Skip navigation
The Habeas Citebook: Prosecutorial Misconduct

Wrongfully Convicted NY Man Freed After 24 Years

There were many times Pablo Fernandez could have given up. Yet after spending over half his life behind bars, he never wavered in maintaining his innocence.

‘‘It was so difficult for me to be in prison for so many years when I knew the case against me was totally fabricated,” he said.

Fernandez, now 47, was only 22 at the time he was arrested and charged with a murder-for-hire killing of a gang member in Harlem. He was convicted on the word of several witnesses in 1996 and sentenced to 25-to-life.

Fernandez stated his family and attorneys never lost faith in his innocence, and their support was crucial as the appeals process dragged on for years into decades. Cracks began to appear in the prosecution’s case as one witness after another recanted their testimony and other information came to light that had been withheld at Fernandez’s trial.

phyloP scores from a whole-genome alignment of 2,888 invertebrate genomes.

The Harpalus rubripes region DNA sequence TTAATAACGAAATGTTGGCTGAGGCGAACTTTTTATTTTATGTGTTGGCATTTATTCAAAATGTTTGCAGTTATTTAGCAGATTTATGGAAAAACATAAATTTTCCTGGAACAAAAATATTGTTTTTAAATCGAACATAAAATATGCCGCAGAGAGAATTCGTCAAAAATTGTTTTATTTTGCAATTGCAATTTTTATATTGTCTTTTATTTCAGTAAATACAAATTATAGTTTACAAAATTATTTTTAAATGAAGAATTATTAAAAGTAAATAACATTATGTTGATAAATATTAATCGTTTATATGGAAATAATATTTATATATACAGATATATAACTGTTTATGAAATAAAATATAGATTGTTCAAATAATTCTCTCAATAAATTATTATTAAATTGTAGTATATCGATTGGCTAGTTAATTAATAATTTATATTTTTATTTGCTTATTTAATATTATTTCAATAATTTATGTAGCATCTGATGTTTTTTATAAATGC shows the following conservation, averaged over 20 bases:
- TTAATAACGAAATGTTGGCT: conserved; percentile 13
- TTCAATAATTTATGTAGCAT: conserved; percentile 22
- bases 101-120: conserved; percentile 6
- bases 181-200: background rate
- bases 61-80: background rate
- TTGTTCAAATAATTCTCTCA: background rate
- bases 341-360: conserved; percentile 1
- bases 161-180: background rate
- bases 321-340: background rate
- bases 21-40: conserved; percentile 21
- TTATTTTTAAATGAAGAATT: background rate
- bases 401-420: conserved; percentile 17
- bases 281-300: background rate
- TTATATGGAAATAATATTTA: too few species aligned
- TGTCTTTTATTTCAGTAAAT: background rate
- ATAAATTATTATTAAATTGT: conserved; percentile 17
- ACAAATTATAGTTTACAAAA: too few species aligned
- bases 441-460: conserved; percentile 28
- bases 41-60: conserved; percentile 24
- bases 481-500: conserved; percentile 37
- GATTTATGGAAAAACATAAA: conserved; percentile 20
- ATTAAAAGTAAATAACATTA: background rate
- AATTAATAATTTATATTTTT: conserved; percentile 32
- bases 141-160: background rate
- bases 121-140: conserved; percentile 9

In denying their original testimony, three eyewitnesses said they had been instructed by Albert Melino, a dirty NYPD cop, to finger Fernandez as the murderer. This ran counter to their first descriptions of the gunman as being middle-aged, light-skinned, with long, graying hair.

Fernandez was 20 and dark-skinned with his brown hair in a fade on the day of the murder.

Melino, it was later revealed, had been under investigation for distribution of a half-kilo of cocaine at the time of Fernandez’s trial. He was eventually fired from the force, but the case against him was dismissed after gathering dust for five years. He has faced no repercussions for his role in falsely convicting Fernandez.

An appellate court threw out Fernandez’s conviction in February, but, instead of dropping the charge against him, prosecutors threatened to retry Fernandez unless he could accept a plea of time-served for manslaughter.

He chose to remain in prison rather than admit to a crime he did not commit.

Seven months later, the Manhattan DA’s office dropped all charges against him because of a lack of evidence. Fernandez was finally a free man, left to try to rebuild the pieces of a shattered life. 

Source: nypost.com

 

 

Adams State University
PLN Subscribe Now Ad 450x450
Timberwolf Ad